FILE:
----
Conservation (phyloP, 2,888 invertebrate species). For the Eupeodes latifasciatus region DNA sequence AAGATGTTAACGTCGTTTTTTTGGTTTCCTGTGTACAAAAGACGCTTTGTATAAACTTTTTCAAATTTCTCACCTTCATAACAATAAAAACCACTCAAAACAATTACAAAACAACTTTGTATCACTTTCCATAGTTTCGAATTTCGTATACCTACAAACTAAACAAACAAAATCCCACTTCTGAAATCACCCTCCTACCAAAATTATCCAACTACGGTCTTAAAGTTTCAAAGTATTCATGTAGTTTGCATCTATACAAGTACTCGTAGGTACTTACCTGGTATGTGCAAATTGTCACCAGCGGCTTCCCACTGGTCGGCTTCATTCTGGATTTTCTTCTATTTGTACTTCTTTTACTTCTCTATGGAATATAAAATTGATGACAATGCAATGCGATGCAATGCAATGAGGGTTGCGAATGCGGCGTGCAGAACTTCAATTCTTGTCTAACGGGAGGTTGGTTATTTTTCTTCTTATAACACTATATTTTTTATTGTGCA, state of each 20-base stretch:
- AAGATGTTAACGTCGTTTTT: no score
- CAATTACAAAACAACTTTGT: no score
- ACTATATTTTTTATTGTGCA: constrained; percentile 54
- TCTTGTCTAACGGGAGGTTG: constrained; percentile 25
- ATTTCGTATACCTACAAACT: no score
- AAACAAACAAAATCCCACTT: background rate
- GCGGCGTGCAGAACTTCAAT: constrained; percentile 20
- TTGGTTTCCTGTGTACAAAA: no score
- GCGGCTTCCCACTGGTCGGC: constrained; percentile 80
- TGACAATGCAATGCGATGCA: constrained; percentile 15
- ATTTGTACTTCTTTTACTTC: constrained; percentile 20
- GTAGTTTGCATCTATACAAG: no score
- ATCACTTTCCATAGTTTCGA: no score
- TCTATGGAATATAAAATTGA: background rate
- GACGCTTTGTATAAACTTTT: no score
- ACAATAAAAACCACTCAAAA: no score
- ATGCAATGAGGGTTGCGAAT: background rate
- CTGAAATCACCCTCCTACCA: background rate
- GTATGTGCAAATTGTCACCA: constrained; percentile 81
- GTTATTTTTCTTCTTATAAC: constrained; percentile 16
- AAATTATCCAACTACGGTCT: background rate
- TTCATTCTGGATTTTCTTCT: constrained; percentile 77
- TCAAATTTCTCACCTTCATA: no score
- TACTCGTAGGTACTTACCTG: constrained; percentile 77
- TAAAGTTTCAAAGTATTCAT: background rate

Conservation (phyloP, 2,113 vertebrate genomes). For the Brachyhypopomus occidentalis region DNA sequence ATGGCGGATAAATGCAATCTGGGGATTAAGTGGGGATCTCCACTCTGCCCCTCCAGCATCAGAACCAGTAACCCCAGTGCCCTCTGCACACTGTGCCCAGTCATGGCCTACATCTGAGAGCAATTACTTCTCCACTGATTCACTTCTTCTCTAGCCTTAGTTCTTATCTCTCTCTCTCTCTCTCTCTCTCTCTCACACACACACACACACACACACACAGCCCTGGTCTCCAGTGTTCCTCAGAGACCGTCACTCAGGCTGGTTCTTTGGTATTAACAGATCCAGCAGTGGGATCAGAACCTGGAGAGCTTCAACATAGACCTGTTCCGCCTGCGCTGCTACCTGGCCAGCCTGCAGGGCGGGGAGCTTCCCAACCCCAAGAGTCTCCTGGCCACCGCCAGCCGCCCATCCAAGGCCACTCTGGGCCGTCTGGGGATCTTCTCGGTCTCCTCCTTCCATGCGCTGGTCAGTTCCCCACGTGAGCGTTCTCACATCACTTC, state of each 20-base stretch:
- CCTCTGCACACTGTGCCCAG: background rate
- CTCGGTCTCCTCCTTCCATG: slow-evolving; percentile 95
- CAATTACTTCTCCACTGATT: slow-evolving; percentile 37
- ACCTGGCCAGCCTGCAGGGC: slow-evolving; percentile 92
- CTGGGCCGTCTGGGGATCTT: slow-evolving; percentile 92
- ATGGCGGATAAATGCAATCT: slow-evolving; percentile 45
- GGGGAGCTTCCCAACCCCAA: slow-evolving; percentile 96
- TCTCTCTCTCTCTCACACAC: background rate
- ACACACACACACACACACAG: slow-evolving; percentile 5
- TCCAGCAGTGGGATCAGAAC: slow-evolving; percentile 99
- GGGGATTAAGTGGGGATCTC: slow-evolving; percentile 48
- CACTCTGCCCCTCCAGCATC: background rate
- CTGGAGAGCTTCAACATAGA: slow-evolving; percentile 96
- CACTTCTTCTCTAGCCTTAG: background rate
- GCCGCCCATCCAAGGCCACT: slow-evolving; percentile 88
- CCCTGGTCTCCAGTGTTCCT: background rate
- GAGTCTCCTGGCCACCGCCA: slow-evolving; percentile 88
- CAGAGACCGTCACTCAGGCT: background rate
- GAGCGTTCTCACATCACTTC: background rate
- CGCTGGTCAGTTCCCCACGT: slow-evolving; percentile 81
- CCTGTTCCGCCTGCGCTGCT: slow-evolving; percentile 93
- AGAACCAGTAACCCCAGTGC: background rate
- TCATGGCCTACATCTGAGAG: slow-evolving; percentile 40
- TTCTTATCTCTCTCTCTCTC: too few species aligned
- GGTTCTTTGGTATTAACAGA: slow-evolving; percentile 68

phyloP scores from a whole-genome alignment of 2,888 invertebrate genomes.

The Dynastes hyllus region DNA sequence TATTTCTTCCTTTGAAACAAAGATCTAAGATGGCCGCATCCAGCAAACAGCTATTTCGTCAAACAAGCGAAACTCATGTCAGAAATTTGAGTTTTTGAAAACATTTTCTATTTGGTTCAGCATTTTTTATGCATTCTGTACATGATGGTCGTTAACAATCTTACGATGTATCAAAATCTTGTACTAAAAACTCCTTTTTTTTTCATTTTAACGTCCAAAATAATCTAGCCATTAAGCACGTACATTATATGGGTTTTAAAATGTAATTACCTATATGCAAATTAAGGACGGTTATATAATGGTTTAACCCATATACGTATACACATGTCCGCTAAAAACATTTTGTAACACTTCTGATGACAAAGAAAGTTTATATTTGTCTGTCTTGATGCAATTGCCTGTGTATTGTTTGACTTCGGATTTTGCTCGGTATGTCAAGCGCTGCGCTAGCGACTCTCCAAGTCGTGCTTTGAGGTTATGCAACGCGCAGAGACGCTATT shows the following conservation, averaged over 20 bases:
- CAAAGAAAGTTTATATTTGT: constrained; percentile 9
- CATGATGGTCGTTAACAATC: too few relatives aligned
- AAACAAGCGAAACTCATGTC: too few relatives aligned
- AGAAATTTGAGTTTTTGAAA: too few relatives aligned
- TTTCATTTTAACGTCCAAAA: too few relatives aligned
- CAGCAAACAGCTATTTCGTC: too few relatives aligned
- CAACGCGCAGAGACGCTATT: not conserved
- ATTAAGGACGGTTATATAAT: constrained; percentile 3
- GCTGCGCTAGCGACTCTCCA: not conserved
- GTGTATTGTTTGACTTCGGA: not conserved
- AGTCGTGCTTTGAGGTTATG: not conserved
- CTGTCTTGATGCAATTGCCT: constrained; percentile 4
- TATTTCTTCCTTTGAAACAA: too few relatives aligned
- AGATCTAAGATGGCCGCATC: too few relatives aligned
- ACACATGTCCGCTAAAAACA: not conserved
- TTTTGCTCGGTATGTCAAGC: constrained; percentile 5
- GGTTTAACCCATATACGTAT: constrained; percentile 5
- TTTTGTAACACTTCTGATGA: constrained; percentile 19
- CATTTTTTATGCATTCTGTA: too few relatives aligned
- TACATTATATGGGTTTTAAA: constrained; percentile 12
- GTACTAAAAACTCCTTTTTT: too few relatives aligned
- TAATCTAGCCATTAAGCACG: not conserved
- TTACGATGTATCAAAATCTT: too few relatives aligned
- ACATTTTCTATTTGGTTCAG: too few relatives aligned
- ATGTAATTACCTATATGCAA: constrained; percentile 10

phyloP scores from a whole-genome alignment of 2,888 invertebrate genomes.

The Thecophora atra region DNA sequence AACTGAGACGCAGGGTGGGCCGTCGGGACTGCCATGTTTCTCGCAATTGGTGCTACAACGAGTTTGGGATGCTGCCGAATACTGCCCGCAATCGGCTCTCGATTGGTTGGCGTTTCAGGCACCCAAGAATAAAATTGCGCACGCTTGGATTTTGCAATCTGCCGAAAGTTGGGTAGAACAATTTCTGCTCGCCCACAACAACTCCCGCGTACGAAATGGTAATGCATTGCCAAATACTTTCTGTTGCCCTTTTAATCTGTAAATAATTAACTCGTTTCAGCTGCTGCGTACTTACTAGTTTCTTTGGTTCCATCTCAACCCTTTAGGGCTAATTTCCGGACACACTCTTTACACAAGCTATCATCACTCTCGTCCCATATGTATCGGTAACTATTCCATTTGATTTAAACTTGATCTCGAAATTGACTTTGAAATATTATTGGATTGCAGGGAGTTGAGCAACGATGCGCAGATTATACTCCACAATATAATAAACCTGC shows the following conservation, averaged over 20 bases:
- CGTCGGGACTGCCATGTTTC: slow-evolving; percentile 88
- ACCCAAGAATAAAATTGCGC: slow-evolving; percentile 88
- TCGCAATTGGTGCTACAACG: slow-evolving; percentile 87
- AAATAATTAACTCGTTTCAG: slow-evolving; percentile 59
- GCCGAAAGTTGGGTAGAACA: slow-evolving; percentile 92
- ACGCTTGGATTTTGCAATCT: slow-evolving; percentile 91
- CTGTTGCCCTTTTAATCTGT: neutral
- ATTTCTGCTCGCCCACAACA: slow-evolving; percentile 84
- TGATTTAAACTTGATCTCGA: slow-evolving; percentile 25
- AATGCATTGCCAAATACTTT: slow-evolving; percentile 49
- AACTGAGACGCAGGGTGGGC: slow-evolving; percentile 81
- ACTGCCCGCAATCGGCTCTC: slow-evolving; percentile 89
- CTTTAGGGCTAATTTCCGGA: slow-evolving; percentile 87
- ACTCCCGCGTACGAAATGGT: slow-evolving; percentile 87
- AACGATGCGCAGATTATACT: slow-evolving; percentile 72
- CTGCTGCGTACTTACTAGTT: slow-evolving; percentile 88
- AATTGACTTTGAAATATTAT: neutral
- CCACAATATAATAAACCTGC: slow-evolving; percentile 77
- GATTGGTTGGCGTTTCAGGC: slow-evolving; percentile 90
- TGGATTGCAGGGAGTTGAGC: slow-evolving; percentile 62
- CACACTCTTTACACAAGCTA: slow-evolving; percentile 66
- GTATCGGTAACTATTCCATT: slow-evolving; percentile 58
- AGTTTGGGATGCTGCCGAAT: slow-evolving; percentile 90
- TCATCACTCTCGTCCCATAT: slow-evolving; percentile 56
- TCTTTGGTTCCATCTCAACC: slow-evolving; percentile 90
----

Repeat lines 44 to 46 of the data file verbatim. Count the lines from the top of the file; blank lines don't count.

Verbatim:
- GAGTCTCCTGGCCACCGCCA: slow-evolving; percentile 88
- CAGAGACCGTCACTCAGGCT: background rate
- GAGCGTTCTCACATCACTTC: background rate